You are legally entitled to the cost of an adequate replacement (possibly a lightly used previously owned computer) reduced by the amount refunded.
This is sometimes called a "benefit of the bargain" measure of the relief to which you are entitled.
But as a practical matter, there is no cost effective way of enforcing your legal rights under these facts, that doesn't deeply compromise you chances of success. But, trying to litigate the case on the cheap, because it is unlikely to succeed, makes the effort to enforce your rights even less worthwhile.
Your best options are those you could take outside the formal legal process (such as social media gripes, or complaining to "the manager" of the person you dealt with first if they refuse to give you what you want or are entitled to under the law).
The default rules of law, absent an express contractual term to the contrary, are as follows:
In every U.S. jurisdiction in an intra-U.S. transaction, this is governed by the following section of Article 2 of the Uniform Commercial Code, which apart from section and subsection numbering conventions is substantially identical in all of these jurisdictions. It states:
§ 2-713. Buyer's Damages for Non-delivery or Repudiation.
(1) Subject to the provisions of this Article with respect to proof of
market price (Section 2-723), the measure of damages for non-delivery
or repudiation by the seller is the difference between the market
price at the time when the buyer learned of the breach and the
contract price together with any incidental and consequential damages
provided in this Article (Section 2-715), but less expenses saved in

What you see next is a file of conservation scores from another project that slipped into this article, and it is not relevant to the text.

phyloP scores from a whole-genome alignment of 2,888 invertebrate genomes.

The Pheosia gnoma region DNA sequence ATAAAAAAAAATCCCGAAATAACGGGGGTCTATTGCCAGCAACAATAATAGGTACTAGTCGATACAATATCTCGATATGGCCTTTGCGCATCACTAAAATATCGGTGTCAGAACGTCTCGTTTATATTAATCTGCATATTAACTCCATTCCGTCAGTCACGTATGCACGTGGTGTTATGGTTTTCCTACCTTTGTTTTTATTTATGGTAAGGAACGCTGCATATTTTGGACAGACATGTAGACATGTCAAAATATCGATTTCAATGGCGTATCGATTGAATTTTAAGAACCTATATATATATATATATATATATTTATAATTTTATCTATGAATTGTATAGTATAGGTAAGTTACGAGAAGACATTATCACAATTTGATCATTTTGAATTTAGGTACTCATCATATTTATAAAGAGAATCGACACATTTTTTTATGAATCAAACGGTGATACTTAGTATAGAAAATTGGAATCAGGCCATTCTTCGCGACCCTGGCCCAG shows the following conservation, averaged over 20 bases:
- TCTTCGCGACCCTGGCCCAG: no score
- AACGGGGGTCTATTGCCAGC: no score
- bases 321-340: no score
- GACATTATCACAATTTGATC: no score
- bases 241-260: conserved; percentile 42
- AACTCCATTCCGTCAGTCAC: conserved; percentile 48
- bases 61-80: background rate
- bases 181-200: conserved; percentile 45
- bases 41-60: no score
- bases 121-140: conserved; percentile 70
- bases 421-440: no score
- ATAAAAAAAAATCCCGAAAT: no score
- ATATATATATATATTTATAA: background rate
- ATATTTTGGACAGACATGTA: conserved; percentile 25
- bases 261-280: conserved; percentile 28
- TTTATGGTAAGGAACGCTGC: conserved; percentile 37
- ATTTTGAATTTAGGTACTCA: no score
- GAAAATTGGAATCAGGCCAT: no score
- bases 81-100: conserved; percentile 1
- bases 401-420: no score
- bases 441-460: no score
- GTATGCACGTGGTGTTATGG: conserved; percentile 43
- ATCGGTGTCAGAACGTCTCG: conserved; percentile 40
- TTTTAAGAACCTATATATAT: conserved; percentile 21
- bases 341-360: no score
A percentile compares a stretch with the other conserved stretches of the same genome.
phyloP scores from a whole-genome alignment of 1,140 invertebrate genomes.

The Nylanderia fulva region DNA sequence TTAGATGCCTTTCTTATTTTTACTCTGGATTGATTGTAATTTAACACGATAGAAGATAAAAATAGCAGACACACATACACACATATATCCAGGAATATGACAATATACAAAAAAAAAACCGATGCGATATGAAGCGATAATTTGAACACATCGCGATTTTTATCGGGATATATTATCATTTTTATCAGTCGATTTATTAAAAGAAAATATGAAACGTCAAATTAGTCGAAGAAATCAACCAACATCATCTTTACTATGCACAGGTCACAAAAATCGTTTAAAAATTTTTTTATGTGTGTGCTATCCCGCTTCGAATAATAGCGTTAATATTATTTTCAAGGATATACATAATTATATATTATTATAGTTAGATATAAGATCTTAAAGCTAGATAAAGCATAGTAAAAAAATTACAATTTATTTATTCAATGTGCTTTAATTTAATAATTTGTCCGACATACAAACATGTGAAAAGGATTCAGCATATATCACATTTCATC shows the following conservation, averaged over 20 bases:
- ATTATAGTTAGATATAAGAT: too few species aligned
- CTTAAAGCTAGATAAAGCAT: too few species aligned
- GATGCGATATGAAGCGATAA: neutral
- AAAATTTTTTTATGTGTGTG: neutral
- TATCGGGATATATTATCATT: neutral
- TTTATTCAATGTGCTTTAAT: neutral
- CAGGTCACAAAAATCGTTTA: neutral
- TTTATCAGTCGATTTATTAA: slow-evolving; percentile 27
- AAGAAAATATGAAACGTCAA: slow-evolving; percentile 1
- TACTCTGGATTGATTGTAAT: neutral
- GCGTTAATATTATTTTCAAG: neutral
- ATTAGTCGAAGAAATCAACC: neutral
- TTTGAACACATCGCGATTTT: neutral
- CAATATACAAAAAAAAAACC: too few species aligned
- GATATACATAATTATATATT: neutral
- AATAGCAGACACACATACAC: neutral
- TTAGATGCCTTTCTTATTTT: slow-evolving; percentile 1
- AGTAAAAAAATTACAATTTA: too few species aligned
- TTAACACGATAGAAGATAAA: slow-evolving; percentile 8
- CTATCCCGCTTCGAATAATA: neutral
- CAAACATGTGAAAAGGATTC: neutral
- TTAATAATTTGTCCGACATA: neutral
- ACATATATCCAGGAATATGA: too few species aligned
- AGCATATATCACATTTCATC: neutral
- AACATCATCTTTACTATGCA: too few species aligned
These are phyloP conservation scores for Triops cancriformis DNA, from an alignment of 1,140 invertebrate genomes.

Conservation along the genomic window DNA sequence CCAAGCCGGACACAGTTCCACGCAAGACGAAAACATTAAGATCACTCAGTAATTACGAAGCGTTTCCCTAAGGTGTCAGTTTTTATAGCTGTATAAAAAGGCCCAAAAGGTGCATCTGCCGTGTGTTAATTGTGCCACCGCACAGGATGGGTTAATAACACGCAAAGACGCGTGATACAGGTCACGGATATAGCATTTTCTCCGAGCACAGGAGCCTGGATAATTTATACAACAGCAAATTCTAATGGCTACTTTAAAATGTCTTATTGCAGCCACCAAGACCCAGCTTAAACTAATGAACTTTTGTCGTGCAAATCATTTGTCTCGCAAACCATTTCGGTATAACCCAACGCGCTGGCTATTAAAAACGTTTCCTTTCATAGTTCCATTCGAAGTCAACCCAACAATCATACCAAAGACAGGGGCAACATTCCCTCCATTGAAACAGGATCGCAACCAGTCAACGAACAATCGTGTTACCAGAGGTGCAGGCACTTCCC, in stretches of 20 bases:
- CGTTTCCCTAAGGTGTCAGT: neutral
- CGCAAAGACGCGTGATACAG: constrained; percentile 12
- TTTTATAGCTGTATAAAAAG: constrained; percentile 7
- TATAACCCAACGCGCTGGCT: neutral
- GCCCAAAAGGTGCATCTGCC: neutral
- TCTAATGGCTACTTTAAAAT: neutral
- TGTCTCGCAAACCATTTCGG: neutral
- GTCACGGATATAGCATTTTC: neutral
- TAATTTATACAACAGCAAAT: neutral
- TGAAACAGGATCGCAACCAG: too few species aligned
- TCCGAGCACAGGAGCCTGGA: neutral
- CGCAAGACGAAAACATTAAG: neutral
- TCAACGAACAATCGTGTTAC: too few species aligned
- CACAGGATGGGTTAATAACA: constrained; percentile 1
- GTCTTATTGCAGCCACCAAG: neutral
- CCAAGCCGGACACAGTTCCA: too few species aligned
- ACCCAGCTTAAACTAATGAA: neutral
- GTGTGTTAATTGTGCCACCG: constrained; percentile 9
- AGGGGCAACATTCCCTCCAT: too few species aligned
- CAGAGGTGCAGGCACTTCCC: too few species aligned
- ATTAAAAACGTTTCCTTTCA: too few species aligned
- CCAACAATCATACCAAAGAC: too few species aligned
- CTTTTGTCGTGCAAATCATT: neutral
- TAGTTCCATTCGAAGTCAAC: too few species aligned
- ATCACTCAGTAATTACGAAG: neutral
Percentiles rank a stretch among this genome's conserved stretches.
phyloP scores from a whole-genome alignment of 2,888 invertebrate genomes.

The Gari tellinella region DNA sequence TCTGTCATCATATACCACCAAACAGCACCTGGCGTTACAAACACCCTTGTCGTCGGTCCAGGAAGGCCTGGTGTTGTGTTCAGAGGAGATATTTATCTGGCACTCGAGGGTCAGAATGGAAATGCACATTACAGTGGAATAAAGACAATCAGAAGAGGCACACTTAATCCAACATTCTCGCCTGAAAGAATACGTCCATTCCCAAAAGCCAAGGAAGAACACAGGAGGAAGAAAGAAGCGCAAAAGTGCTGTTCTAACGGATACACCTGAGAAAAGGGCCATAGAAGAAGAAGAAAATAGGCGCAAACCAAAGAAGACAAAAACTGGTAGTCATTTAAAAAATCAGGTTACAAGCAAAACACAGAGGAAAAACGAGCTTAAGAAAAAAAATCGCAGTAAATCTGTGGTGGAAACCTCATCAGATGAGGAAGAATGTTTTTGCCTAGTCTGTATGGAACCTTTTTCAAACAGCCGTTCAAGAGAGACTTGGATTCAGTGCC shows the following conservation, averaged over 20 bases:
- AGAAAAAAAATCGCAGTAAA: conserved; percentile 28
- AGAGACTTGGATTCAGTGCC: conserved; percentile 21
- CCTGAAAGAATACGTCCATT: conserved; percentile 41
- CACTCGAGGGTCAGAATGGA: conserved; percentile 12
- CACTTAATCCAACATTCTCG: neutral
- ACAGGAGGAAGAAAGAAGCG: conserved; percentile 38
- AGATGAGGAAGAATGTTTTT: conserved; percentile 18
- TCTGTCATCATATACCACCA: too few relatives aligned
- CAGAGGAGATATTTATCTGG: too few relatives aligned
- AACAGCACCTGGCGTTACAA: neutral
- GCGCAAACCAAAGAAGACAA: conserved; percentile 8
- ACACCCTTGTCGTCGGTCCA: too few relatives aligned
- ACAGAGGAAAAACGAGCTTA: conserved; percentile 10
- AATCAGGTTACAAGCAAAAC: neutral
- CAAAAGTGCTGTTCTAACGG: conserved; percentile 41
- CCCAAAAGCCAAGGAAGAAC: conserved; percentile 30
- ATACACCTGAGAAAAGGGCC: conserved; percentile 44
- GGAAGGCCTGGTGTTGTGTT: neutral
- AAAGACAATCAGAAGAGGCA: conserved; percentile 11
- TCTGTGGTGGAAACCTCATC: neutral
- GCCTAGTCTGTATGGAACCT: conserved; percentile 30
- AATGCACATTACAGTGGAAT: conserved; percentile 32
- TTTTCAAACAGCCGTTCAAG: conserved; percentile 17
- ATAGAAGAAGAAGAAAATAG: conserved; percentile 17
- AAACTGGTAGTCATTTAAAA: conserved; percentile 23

consequence of the seller's breach.
(2)Market price is to be determined as of the place for tender or, in
cases of rejection after arrival or revocation of acceptance, as of
the place of arrival.
In international transactions between signatory countries, the relevant body of law of the Convention on the International Sale of Goods (CISG) (1980). The primary applicable provisions of that Convention (to which the U.S. is a party) are:
(1) If the seller fails to perform any of his obligations under the
contract or this Convention, the buyer may:
(a) exercise the rights provided in articles 46 to 52;
(b) claim damages as provided in articles 74 to 77.
(2) The buyer is not deprived of any right he may have to claim
damages by exercising his right to other remedies.
(3) No period of grace may be granted to the seller by a court or
arbitral tribunal when the buyer resorts to a remedy for breach of
(1) The buyer may require performance by the seller of his obligations
unless the buyer has resorted to a remedy which is inconsistent with
this requirement. . . .
Article 47 (1) The buyer may fix an additional period of time of
reasonable length for performance by the seller of his obligations.
(2) Unless the buyer has received notice from the seller that he will